The Big Miss - Hank Haney (Golf)
Access to the dark secrets of Tiger Woods’ personal life was granted to pretty much everyone following the stunning revelations about his infidelities in 2009 and it turns out there was plenty more light to be shed on what he’s like behind closed doors.
Hank Haney, Tiger’s coach for the best part of six years, was one of the precious few to infiltrate Tiger’s inner sanctum and The Big Miss is full of titbits about Woods’ complicated personality and his obsession with the Navy SEALs, a subject expanded upon in this revelatory Hunter Thompson piece.
Moneyball: The Art of Winning an Unfair Game - Michael Lewis (Baseball)
The concept of Moneyball is applied so often in virtually every sport that it’s nearly considered old hat at this stage, but the impact it had on baseball, America’s game, was truly ground-breaking.
Explaining the system of sabermetrics used to great effect by Billy Beane with the Oakland A’s doesn’t necessarily make for a great book on paper, but Michael Lewis manages to turn in an informative and entertaining read.
Open: An Autobiography - Andre Agassi (Tennis)
Countless sports stars steer clear of the faintest whiff of controversy when telling their life story, never mind recalling experiments with crystal meth, as Andre Agassi does in his.
Searing honesty is a prevailing theme throughout Open and it’s a lesson that his counterparts could learn when committing their stories to print, even if it’s just for more of the type of tales that reveal how much of a tight ass Pete Sampras really is.
King of the World: Muhammad Ali and the rise of an American hero - David Remnick (Boxing)
More books have been written about the late Muhammad Ali than probably any other figure in sporting history and in fairness to ‘The Greatest,’ he provided more than enough material for them.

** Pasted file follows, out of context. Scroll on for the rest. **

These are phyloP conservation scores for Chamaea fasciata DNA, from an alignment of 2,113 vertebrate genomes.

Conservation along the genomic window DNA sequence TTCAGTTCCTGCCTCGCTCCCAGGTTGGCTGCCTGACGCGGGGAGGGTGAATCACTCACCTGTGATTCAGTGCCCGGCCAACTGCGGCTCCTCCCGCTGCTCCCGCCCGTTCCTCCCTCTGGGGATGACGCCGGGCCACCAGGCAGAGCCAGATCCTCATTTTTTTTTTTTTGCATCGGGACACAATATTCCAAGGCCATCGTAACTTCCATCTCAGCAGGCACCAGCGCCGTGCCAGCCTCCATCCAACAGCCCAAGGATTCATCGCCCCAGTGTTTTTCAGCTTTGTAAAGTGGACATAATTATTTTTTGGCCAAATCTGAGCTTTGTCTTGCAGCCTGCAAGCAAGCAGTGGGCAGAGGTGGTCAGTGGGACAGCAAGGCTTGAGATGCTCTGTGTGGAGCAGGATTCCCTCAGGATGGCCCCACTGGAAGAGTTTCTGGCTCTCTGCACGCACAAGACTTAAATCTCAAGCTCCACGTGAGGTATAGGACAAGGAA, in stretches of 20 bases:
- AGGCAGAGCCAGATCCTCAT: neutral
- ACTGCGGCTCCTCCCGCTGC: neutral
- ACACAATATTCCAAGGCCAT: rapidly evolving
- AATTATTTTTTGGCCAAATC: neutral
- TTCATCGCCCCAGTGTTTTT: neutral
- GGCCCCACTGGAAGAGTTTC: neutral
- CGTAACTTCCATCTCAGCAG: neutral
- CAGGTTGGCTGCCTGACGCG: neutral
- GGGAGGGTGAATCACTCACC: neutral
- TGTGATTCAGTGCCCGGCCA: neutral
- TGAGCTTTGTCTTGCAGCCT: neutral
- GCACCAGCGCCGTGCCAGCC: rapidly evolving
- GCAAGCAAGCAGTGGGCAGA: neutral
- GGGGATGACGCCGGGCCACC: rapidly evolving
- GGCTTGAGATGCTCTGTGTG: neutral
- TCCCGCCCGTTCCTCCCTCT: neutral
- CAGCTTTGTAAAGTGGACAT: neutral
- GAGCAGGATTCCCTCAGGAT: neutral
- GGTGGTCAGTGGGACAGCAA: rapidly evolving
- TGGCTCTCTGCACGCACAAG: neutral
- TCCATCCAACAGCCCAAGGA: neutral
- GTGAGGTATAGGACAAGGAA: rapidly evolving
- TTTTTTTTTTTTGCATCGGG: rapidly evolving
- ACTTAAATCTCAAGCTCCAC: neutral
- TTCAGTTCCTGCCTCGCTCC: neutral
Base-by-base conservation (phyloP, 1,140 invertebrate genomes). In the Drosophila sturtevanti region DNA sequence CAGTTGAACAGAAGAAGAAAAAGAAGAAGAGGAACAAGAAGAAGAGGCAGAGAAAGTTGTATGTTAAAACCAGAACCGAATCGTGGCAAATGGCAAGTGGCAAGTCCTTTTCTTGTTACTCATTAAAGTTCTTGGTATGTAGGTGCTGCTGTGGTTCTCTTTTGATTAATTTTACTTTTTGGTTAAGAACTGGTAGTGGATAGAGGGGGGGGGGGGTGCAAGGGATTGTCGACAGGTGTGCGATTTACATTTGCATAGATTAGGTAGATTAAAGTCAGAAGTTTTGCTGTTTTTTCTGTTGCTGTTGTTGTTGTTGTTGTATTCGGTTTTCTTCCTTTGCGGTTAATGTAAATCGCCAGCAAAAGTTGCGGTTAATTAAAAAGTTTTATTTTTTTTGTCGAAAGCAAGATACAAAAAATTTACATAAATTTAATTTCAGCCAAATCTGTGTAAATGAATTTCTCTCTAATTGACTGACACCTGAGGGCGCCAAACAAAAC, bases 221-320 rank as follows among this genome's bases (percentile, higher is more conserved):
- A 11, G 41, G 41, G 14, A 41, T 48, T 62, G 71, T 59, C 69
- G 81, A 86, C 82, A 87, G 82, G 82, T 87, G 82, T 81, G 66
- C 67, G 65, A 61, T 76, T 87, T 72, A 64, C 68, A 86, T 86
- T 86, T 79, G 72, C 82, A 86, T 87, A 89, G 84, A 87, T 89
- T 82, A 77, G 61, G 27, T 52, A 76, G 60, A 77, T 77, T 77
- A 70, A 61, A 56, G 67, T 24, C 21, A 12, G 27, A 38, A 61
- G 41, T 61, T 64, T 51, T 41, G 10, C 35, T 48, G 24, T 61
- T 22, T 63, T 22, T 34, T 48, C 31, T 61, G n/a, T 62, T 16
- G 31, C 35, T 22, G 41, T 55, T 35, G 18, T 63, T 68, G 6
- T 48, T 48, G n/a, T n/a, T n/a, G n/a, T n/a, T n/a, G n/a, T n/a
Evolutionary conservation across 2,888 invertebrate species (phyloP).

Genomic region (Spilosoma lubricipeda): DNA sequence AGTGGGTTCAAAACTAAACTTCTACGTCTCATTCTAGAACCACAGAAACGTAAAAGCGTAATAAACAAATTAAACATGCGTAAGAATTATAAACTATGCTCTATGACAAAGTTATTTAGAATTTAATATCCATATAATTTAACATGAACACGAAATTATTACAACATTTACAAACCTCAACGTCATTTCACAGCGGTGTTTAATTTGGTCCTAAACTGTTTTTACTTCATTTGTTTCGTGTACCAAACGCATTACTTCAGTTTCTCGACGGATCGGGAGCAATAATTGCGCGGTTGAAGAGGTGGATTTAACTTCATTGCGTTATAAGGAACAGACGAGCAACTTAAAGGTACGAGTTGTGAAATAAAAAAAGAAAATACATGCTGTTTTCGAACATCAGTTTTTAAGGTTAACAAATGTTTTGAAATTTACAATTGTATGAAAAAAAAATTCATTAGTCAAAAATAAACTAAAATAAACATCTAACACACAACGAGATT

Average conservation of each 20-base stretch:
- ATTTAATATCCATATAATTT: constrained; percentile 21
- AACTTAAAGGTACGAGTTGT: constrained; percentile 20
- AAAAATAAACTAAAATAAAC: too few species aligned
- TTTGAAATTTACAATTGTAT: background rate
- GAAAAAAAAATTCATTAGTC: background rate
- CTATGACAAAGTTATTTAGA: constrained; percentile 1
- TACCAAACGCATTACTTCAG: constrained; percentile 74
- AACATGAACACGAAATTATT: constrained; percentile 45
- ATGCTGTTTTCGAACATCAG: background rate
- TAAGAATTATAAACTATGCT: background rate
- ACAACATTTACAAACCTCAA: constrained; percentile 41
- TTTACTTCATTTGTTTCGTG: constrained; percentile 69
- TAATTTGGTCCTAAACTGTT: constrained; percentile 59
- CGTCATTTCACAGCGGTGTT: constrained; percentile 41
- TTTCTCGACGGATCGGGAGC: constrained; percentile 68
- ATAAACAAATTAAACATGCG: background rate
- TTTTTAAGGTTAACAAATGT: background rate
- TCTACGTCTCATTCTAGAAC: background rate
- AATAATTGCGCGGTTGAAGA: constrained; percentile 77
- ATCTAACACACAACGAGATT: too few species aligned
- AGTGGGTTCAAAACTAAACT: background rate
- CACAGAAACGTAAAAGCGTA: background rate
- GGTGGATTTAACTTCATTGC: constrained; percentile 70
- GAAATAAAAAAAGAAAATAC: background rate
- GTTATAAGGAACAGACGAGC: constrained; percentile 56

The work of Pulitzer Prize-winning author David Remnick is as good a place to start with Ali as any and provides great detail in the account of his rise to prominence and journey to becoming one of the biggest figures in the history of sport.
Living on the Volcano: The Secrets of Surviving as a Football Manager - Michael Calvin (Football)
Who’d be a football manager?
The rewards are often lucrative, but the pressures of the job and the insecure environment in which managers operate are laid bare in a book whose title was inspired by Arsene Wenger, who likened management to "living on a volcano: any day may be your last".
Calvin interviews a selection of managers, including Brendan Rodgers, Roberto Martinez and Eddie Howe in a book (the winner of the 2015 William Hill Sports Book of the Year) that helps explain why so few survive in such a cutthroat profession.
This is our Year - Declan Bogue (GAA)
If this book wasn’t published, then Kevin Cassidy would probably have an All-Ireland medal in his back pocket and the most awkward TV interview in the history of the GAA would never have taken place.
The consequences for Cassidy, one of six inter-county players and one manager profiled in This is our Year, was, of course, the main talking point to emerge from a book that ruffled more than a few feathers back in 2011.
In some ways, that's a pity as it has somewhat overshadowed what was a fascinating fly-on-the-wall account of what goes on inside GAA dressing rooms, a sanctuary that’s increasingly difficult to access in the modern era.
Part Two coming soon.